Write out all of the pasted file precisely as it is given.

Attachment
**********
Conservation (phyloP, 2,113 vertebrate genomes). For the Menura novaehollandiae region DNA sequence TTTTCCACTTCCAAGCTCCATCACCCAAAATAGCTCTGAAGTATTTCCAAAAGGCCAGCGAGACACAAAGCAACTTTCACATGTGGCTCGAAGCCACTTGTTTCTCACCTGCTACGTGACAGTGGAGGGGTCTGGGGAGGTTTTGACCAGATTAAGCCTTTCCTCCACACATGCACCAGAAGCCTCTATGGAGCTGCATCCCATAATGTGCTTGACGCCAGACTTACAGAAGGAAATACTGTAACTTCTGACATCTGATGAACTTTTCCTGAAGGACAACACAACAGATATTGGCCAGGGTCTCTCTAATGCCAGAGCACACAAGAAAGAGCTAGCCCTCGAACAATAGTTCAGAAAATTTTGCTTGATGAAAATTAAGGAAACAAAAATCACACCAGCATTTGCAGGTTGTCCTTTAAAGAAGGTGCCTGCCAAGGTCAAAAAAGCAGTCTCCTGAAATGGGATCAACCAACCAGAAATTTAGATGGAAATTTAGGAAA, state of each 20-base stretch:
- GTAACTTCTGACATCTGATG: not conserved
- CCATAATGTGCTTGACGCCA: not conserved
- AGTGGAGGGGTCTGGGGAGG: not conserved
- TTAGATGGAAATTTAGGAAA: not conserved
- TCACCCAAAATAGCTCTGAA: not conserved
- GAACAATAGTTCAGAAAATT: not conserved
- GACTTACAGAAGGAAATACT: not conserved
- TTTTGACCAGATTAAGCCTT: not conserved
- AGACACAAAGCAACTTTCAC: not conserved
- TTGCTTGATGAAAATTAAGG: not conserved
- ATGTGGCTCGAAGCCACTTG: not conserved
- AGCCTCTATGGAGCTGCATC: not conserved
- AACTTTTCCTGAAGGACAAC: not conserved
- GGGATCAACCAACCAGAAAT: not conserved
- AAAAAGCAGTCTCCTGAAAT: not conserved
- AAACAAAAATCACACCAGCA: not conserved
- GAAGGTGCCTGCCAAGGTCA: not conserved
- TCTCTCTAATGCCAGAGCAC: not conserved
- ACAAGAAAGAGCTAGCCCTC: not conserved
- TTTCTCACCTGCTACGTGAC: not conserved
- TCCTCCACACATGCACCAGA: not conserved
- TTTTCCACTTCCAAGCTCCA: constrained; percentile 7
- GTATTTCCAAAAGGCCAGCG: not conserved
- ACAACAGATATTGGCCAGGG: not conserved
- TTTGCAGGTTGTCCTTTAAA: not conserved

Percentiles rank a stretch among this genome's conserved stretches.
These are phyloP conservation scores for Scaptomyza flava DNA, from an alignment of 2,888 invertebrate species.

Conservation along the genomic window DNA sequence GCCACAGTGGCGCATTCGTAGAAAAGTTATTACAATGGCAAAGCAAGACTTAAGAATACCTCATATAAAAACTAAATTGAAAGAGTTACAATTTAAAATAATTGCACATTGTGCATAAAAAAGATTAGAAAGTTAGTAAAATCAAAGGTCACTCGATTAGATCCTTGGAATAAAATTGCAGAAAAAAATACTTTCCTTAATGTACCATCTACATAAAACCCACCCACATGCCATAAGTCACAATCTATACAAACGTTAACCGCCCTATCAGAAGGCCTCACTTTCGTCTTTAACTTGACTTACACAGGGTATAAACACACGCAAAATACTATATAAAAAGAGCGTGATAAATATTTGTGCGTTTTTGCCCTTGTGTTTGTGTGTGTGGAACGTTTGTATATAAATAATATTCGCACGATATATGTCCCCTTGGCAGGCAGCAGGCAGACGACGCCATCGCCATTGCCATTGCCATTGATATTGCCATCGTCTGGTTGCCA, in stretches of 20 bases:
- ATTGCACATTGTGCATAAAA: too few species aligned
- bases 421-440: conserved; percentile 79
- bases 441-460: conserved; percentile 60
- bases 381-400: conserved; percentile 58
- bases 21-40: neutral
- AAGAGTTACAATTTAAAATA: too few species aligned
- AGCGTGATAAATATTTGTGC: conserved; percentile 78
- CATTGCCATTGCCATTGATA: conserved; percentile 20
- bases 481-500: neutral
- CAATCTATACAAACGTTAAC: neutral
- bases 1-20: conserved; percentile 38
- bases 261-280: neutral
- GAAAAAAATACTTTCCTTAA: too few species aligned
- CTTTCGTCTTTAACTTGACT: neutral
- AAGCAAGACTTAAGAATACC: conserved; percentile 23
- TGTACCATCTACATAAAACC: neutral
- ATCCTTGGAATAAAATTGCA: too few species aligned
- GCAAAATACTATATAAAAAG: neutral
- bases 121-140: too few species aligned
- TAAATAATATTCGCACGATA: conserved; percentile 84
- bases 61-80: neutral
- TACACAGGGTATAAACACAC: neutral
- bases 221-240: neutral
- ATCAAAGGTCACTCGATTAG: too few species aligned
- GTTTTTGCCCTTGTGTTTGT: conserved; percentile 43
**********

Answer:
Conservation (phyloP, 2,113 vertebrate genomes). For the Menura novaehollandiae region DNA sequence TTTTCCACTTCCAAGCTCCATCACCCAAAATAGCTCTGAAGTATTTCCAAAAGGCCAGCGAGACACAAAGCAACTTTCACATGTGGCTCGAAGCCACTTGTTTCTCACCTGCTACGTGACAGTGGAGGGGTCTGGGGAGGTTTTGACCAGATTAAGCCTTTCCTCCACACATGCACCAGAAGCCTCTATGGAGCTGCATCCCATAATGTGCTTGACGCCAGACTTACAGAAGGAAATACTGTAACTTCTGACATCTGATGAACTTTTCCTGAAGGACAACACAACAGATATTGGCCAGGGTCTCTCTAATGCCAGAGCACACAAGAAAGAGCTAGCCCTCGAACAATAGTTCAGAAAATTTTGCTTGATGAAAATTAAGGAAACAAAAATCACACCAGCATTTGCAGGTTGTCCTTTAAAGAAGGTGCCTGCCAAGGTCAAAAAAGCAGTCTCCTGAAATGGGATCAACCAACCAGAAATTTAGATGGAAATTTAGGAAA, state of each 20-base stretch:
- GTAACTTCTGACATCTGATG: not conserved
- CCATAATGTGCTTGACGCCA: not conserved
- AGTGGAGGGGTCTGGGGAGG: not conserved
- TTAGATGGAAATTTAGGAAA: not conserved
- TCACCCAAAATAGCTCTGAA: not conserved
- GAACAATAGTTCAGAAAATT: not conserved
- GACTTACAGAAGGAAATACT: not conserved
- TTTTGACCAGATTAAGCCTT: not conserved
- AGACACAAAGCAACTTTCAC: not conserved
- TTGCTTGATGAAAATTAAGG: not conserved
- ATGTGGCTCGAAGCCACTTG: not conserved
- AGCCTCTATGGAGCTGCATC: not conserved
- AACTTTTCCTGAAGGACAAC: not conserved
- GGGATCAACCAACCAGAAAT: not conserved
- AAAAAGCAGTCTCCTGAAAT: not conserved
- AAACAAAAATCACACCAGCA: not conserved
- GAAGGTGCCTGCCAAGGTCA: not conserved
- TCTCTCTAATGCCAGAGCAC: not conserved
- ACAAGAAAGAGCTAGCCCTC: not conserved
- TTTCTCACCTGCTACGTGAC: not conserved
- TCCTCCACACATGCACCAGA: not conserved
- TTTTCCACTTCCAAGCTCCA: constrained; percentile 7
- GTATTTCCAAAAGGCCAGCG: not conserved
- ACAACAGATATTGGCCAGGG: not conserved
- TTTGCAGGTTGTCCTTTAAA: not conserved

Percentiles rank a stretch among this genome's conserved stretches.
These are phyloP conservation scores for Scaptomyza flava DNA, from an alignment of 2,888 invertebrate species.

Conservation along the genomic window DNA sequence GCCACAGTGGCGCATTCGTAGAAAAGTTATTACAATGGCAAAGCAAGACTTAAGAATACCTCATATAAAAACTAAATTGAAAGAGTTACAATTTAAAATAATTGCACATTGTGCATAAAAAAGATTAGAAAGTTAGTAAAATCAAAGGTCACTCGATTAGATCCTTGGAATAAAATTGCAGAAAAAAATACTTTCCTTAATGTACCATCTACATAAAACCCACCCACATGCCATAAGTCACAATCTATACAAACGTTAACCGCCCTATCAGAAGGCCTCACTTTCGTCTTTAACTTGACTTACACAGGGTATAAACACACGCAAAATACTATATAAAAAGAGCGTGATAAATATTTGTGCGTTTTTGCCCTTGTGTTTGTGTGTGTGGAACGTTTGTATATAAATAATATTCGCACGATATATGTCCCCTTGGCAGGCAGCAGGCAGACGACGCCATCGCCATTGCCATTGCCATTGATATTGCCATCGTCTGGTTGCCA, in stretches of 20 bases:
- ATTGCACATTGTGCATAAAA: too few species aligned
- bases 421-440: conserved; percentile 79
- bases 441-460: conserved; percentile 60
- bases 381-400: conserved; percentile 58
- bases 21-40: neutral
- AAGAGTTACAATTTAAAATA: too few species aligned
- AGCGTGATAAATATTTGTGC: conserved; percentile 78
- CATTGCCATTGCCATTGATA: conserved; percentile 20
- bases 481-500: neutral
- CAATCTATACAAACGTTAAC: neutral
- bases 1-20: conserved; percentile 38
- bases 261-280: neutral
- GAAAAAAATACTTTCCTTAA: too few species aligned
- CTTTCGTCTTTAACTTGACT: neutral
- AAGCAAGACTTAAGAATACC: conserved; percentile 23
- TGTACCATCTACATAAAACC: neutral
- ATCCTTGGAATAAAATTGCA: too few species aligned
- GCAAAATACTATATAAAAAG: neutral
- bases 121-140: too few species aligned
- TAAATAATATTCGCACGATA: conserved; percentile 84
- bases 61-80: neutral
- TACACAGGGTATAAACACAC: neutral
- bases 221-240: neutral
- ATCAAAGGTCACTCGATTAG: too few species aligned
- GTTTTTGCCCTTGTGTTTGT: conserved; percentile 43